Horry County’s top public safety official out of a job

Horry County’s top public safety official out of a job
Joe Huffman (Source: Horry County Government)

HORRY COUNTY, SC (WMBF) – Horry County’s head of public safety is out of a job.

According to Horry County Councilman Johnny Vaught, Monday was the last day of Joe Huffman’s employment with the county. Since May 2017, he’s worked as the assistant county administrator of public safety, according to information on the county’s website.

Huffman oversaw police, fire/EMS, emergency management and E911. He also served as the liaison with such elected officials as the coroner, sheriff, magistrates, the public defender, and the solicitor.

Vaught did not have specifics Monday night as to the reason for Huffman’s departure, but referenced it had something to do with his previous job.

Before coming to the Grand Strand, Huffman served as the city manager for Pascagoula, Miss., a position he undertook in 2011, according to the county.

On June 5, Mississippi State Auditor Shad White announced his office had issued Huffman and former city comptroller Robert Parker demand letters for exercising improper financial management of bond proceeds, according to a press release. The total amount of both demands is approximately $54,215.17 and includes all investigative costs and accrued interest.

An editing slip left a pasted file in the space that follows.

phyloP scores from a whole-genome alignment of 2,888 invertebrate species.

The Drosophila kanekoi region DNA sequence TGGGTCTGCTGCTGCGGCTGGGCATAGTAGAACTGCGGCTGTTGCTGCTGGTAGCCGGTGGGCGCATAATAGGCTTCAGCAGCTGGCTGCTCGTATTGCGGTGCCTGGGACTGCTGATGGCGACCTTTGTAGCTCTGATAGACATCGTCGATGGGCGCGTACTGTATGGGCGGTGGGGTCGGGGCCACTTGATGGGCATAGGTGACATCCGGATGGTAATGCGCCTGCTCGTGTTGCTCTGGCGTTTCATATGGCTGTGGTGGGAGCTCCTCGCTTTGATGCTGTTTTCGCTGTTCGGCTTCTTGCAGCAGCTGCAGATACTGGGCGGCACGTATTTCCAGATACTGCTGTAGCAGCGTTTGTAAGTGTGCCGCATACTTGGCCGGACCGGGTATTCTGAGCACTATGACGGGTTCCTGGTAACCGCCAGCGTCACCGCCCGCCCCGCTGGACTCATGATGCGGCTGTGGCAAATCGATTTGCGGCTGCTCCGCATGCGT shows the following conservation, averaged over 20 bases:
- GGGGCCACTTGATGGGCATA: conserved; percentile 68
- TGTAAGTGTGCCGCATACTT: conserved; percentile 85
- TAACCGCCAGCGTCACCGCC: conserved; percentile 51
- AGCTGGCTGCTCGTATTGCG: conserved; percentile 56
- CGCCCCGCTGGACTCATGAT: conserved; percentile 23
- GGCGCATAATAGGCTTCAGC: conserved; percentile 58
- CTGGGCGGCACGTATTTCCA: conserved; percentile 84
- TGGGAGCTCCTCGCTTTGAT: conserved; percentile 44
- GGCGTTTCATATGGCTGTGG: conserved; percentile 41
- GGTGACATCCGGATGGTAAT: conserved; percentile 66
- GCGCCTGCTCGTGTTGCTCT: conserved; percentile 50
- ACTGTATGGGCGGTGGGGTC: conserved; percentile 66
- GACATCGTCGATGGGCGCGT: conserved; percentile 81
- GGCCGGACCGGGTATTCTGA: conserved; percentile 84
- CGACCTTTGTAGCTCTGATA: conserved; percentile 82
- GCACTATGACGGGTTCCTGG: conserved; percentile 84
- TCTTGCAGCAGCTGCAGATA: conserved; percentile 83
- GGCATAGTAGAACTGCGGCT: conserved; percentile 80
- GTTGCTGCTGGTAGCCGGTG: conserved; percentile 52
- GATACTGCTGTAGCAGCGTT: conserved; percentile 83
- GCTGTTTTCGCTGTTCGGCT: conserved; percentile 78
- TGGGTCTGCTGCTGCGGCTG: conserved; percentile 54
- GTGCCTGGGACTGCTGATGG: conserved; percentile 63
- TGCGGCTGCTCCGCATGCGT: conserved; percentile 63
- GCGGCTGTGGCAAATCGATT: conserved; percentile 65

In December 2014 and again in June 2017, the city of Pascagoula entered bond agreements totaling over $27 million, according to White. The bond proceeds should have been deposited into a bank account separate from the general fund account to ensure adherence to bond terms, which mandated the bond revenue be spent on infrastructure and other specific projects in the city.

After receiving a complaint, audit investigators determined both Huffman and Parker knowingly and improperly transferred bond proceeds into the city’s general fund account. The practice caused the city to forego over $31,500 in interest revenue which would have accrued in the appropriate account, the press release stated. It also created the illusion of a budget surplus.

“The taxpayers of Pascagoula should know that $14 million is not missing from their bank account, but millions in bond money was spent on general operations in 2014 and 2017,” said White in a statement.

The demand letter issued to Parker is worth $47,395.91, and the letter issued to Huffman is worth $6,819.26, according to the Mississippi auditor’s office. A grand jury determined neither Huffman or Parker did anything illegal.

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